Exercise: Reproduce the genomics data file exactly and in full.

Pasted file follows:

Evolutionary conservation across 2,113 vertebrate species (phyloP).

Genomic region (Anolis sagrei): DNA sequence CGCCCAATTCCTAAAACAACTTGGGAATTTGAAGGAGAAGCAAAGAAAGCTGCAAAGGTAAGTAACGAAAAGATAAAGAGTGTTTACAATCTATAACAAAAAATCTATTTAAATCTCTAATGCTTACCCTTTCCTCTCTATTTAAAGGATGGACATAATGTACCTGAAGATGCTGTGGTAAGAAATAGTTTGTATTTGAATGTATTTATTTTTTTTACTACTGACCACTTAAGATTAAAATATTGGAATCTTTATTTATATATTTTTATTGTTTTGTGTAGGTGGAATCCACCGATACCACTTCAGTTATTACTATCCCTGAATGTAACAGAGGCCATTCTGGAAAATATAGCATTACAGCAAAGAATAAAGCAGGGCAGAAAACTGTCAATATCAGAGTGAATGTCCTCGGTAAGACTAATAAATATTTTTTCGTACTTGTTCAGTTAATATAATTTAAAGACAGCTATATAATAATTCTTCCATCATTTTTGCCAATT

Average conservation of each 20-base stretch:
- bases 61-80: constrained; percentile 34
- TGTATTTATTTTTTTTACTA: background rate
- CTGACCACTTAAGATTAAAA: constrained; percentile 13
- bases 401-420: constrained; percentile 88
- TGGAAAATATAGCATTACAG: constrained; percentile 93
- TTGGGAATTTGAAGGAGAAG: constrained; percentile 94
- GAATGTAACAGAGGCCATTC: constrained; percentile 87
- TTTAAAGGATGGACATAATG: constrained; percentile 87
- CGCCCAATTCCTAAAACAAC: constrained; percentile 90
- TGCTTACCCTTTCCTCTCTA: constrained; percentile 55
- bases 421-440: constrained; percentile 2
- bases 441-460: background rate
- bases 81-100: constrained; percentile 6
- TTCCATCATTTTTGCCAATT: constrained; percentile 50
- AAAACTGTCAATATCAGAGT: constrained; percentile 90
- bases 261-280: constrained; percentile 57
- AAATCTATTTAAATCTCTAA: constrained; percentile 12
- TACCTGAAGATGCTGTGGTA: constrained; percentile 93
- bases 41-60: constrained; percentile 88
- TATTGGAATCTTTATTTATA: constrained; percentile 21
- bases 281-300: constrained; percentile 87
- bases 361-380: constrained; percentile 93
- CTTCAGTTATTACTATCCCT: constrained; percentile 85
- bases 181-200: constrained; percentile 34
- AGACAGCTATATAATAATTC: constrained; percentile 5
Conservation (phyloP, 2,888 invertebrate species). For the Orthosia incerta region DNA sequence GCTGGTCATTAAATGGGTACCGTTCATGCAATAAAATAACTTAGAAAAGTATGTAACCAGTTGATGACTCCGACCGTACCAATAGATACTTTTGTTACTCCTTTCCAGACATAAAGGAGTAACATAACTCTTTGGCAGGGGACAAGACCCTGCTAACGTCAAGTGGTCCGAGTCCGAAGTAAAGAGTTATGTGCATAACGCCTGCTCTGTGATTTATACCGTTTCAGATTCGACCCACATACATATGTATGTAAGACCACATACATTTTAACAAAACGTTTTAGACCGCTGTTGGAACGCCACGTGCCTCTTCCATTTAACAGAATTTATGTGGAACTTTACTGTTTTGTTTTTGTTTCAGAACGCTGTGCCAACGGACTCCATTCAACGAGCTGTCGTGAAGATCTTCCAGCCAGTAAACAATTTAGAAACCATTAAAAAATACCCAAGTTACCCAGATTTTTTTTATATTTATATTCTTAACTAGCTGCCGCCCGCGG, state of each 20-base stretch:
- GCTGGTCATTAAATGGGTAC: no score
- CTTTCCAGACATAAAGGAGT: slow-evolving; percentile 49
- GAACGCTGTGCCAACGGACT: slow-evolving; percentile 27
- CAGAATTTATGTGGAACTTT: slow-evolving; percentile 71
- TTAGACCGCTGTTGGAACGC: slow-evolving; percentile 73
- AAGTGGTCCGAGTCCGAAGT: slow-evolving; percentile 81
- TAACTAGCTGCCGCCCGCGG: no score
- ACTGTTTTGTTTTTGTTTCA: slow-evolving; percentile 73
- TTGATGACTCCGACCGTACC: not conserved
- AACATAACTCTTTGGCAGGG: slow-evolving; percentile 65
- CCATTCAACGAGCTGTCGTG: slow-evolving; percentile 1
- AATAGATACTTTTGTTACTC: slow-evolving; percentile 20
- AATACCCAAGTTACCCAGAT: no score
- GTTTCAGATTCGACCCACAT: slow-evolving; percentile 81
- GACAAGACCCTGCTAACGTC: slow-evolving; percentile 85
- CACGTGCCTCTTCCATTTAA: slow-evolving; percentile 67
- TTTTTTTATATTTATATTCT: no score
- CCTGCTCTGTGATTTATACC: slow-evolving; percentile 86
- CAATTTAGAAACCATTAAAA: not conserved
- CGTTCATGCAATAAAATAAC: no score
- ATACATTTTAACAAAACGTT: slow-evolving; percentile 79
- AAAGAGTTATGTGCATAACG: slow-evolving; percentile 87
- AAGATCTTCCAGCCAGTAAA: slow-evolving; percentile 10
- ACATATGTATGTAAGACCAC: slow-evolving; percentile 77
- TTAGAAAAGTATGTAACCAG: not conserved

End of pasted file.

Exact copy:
Evolutionary conservation across 2,113 vertebrate species (phyloP).

Genomic region (Anolis sagrei): DNA sequence CGCCCAATTCCTAAAACAACTTGGGAATTTGAAGGAGAAGCAAAGAAAGCTGCAAAGGTAAGTAACGAAAAGATAAAGAGTGTTTACAATCTATAACAAAAAATCTATTTAAATCTCTAATGCTTACCCTTTCCTCTCTATTTAAAGGATGGACATAATGTACCTGAAGATGCTGTGGTAAGAAATAGTTTGTATTTGAATGTATTTATTTTTTTTACTACTGACCACTTAAGATTAAAATATTGGAATCTTTATTTATATATTTTTATTGTTTTGTGTAGGTGGAATCCACCGATACCACTTCAGTTATTACTATCCCTGAATGTAACAGAGGCCATTCTGGAAAATATAGCATTACAGCAAAGAATAAAGCAGGGCAGAAAACTGTCAATATCAGAGTGAATGTCCTCGGTAAGACTAATAAATATTTTTTCGTACTTGTTCAGTTAATATAATTTAAAGACAGCTATATAATAATTCTTCCATCATTTTTGCCAATT

Average conservation of each 20-base stretch:
- bases 61-80: constrained; percentile 34
- TGTATTTATTTTTTTTACTA: background rate
- CTGACCACTTAAGATTAAAA: constrained; percentile 13
- bases 401-420: constrained; percentile 88
- TGGAAAATATAGCATTACAG: constrained; percentile 93
- TTGGGAATTTGAAGGAGAAG: constrained; percentile 94
- GAATGTAACAGAGGCCATTC: constrained; percentile 87
- TTTAAAGGATGGACATAATG: constrained; percentile 87
- CGCCCAATTCCTAAAACAAC: constrained; percentile 90
- TGCTTACCCTTTCCTCTCTA: constrained; percentile 55
- bases 421-440: constrained; percentile 2
- bases 441-460: background rate
- bases 81-100: constrained; percentile 6
- TTCCATCATTTTTGCCAATT: constrained; percentile 50
- AAAACTGTCAATATCAGAGT: constrained; percentile 90
- bases 261-280: constrained; percentile 57
- AAATCTATTTAAATCTCTAA: constrained; percentile 12
- TACCTGAAGATGCTGTGGTA: constrained; percentile 93
- bases 41-60: constrained; percentile 88
- TATTGGAATCTTTATTTATA: constrained; percentile 21
- bases 281-300: constrained; percentile 87
- bases 361-380: constrained; percentile 93
- CTTCAGTTATTACTATCCCT: constrained; percentile 85
- bases 181-200: constrained; percentile 34
- AGACAGCTATATAATAATTC: constrained; percentile 5
Conservation (phyloP, 2,888 invertebrate species). For the Orthosia incerta region DNA sequence GCTGGTCATTAAATGGGTACCGTTCATGCAATAAAATAACTTAGAAAAGTATGTAACCAGTTGATGACTCCGACCGTACCAATAGATACTTTTGTTACTCCTTTCCAGACATAAAGGAGTAACATAACTCTTTGGCAGGGGACAAGACCCTGCTAACGTCAAGTGGTCCGAGTCCGAAGTAAAGAGTTATGTGCATAACGCCTGCTCTGTGATTTATACCGTTTCAGATTCGACCCACATACATATGTATGTAAGACCACATACATTTTAACAAAACGTTTTAGACCGCTGTTGGAACGCCACGTGCCTCTTCCATTTAACAGAATTTATGTGGAACTTTACTGTTTTGTTTTTGTTTCAGAACGCTGTGCCAACGGACTCCATTCAACGAGCTGTCGTGAAGATCTTCCAGCCAGTAAACAATTTAGAAACCATTAAAAAATACCCAAGTTACCCAGATTTTTTTTATATTTATATTCTTAACTAGCTGCCGCCCGCGG, state of each 20-base stretch:
- GCTGGTCATTAAATGGGTAC: no score
- CTTTCCAGACATAAAGGAGT: slow-evolving; percentile 49
- GAACGCTGTGCCAACGGACT: slow-evolving; percentile 27
- CAGAATTTATGTGGAACTTT: slow-evolving; percentile 71
- TTAGACCGCTGTTGGAACGC: slow-evolving; percentile 73
- AAGTGGTCCGAGTCCGAAGT: slow-evolving; percentile 81
- TAACTAGCTGCCGCCCGCGG: no score
- ACTGTTTTGTTTTTGTTTCA: slow-evolving; percentile 73
- TTGATGACTCCGACCGTACC: not conserved
- AACATAACTCTTTGGCAGGG: slow-evolving; percentile 65
- CCATTCAACGAGCTGTCGTG: slow-evolving; percentile 1
- AATAGATACTTTTGTTACTC: slow-evolving; percentile 20
- AATACCCAAGTTACCCAGAT: no score
- GTTTCAGATTCGACCCACAT: slow-evolving; percentile 81
- GACAAGACCCTGCTAACGTC: slow-evolving; percentile 85
- CACGTGCCTCTTCCATTTAA: slow-evolving; percentile 67
- TTTTTTTATATTTATATTCT: no score
- CCTGCTCTGTGATTTATACC: slow-evolving; percentile 86
- CAATTTAGAAACCATTAAAA: not conserved
- CGTTCATGCAATAAAATAAC: no score
- ATACATTTTAACAAAACGTT: slow-evolving; percentile 79
- AAAGAGTTATGTGCATAACG: slow-evolving; percentile 87
- AAGATCTTCCAGCCAGTAAA: slow-evolving; percentile 10
- ACATATGTATGTAAGACCAC: slow-evolving; percentile 77
- TTAGAAAAGTATGTAACCAG: not conserved